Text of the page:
I bought this gadget back in 1971, during my first visit to the USA, when I was making plans to shoot a series of TV specials in the domain of artificial intelligence and brain research. The day before my return flight to France, I wandered into a sleazy-looking shop on Times Square and purchased this device without knowing much about what it might be capable of doing. As far as I knew, it was a relatively sophisticated pocket calculator, with the possibility of loading mathematical functions from a plastic card. [Clive Sinclair's primitive ZX computers were still a decade away in the future.]
Now, a funny thing happened in that Times Square shop, at exactly the moment I had paid for my calculator, which was being wrapped up by a friendly young salesman. Four New York police officers (one of whom was female) strolled into the shop, walked behind the counter, drew out their pistols and promptly handcuffed an older member of the shop staff. All this happened so rapidly that I didn't have time to imagine what might be taking place, and why. I had been about to leave the shop, and the sudden irruption of the police wasn't a pretext for hanging around like a naive tourist. So, I walked out onto Times Square, doomed to remain ignorant of the reasons why the shopkeeper had been arrested.
Back in Paris, I tried to get my Times Square calculator to work. Impossible! I could get it to light up, but I couldn't coax it do anything whatsoever in the way of calculations. Little by little, I started to realize retrospectively why the shopkeeper in faraway Manhattan might have run into problems with the authorities. I soon got around to concluding that he had probably sold me a make-believe calculator: no more than a plastic box with a battery inside to make it light up. As for calculating mathematical functions, I imagined that it was no more capable of such tasks than a pocket lamp.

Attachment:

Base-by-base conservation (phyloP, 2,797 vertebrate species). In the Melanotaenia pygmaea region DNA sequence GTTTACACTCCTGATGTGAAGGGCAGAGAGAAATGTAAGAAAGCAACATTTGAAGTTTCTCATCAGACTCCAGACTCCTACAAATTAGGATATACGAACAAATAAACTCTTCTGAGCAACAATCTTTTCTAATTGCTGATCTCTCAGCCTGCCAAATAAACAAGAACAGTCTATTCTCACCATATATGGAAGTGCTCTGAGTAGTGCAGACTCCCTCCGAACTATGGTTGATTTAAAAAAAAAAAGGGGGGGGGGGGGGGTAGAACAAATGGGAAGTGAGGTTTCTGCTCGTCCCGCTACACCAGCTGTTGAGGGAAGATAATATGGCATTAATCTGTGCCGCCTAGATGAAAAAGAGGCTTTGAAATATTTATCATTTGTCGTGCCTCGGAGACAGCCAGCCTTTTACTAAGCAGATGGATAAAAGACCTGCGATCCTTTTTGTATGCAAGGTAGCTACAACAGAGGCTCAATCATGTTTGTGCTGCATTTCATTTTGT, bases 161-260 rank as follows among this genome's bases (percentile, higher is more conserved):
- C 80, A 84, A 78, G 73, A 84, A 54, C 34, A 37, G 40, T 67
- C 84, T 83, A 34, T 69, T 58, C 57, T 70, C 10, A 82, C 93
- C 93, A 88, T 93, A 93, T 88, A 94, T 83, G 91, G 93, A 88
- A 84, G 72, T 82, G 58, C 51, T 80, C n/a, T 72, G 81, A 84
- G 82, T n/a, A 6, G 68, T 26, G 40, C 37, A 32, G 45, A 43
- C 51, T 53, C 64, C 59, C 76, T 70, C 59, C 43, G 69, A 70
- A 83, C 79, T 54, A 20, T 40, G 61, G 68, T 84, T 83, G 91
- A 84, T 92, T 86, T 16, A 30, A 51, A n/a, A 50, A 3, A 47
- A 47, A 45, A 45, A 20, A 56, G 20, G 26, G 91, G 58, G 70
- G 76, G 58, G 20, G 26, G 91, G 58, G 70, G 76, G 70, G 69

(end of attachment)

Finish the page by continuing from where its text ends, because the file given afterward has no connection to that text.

You might be wondering why I've never tried to elucidate this mystery, either by contacting the alleged manufacturer, or by simply smashing the thing with a hammer and taking a peek inside. In fact, I keep it intact as a personal souvenir of my first and last shopping excursion in Manhattan.
Now, why have I dragged this old story out of mothballs today? Well, a year ago, I bought an Epson color laser printer through the Internet, and I've never succeeded in making it work correctly. It prints stuff, but the results are deplorable. Besides, the documentation looks as if it has been written by a Zen poet. It refers to buttons that simply do not exist, and menus that seem to go around in circles. At times, I've been tempted to imagine that the Times Square dealer might have moved to France and started up an Internet business selling printers.
Finally, this afternoon, I found the address of an Epson repair shop in Grenoble. I phoned them, and I'm going to take the printer along to them tomorrow to see if they can fix it. Now, wouldn't it be weird, tomorrow, if a squad of French gendarmes were to burst into that repair shop just after I've left my printer there...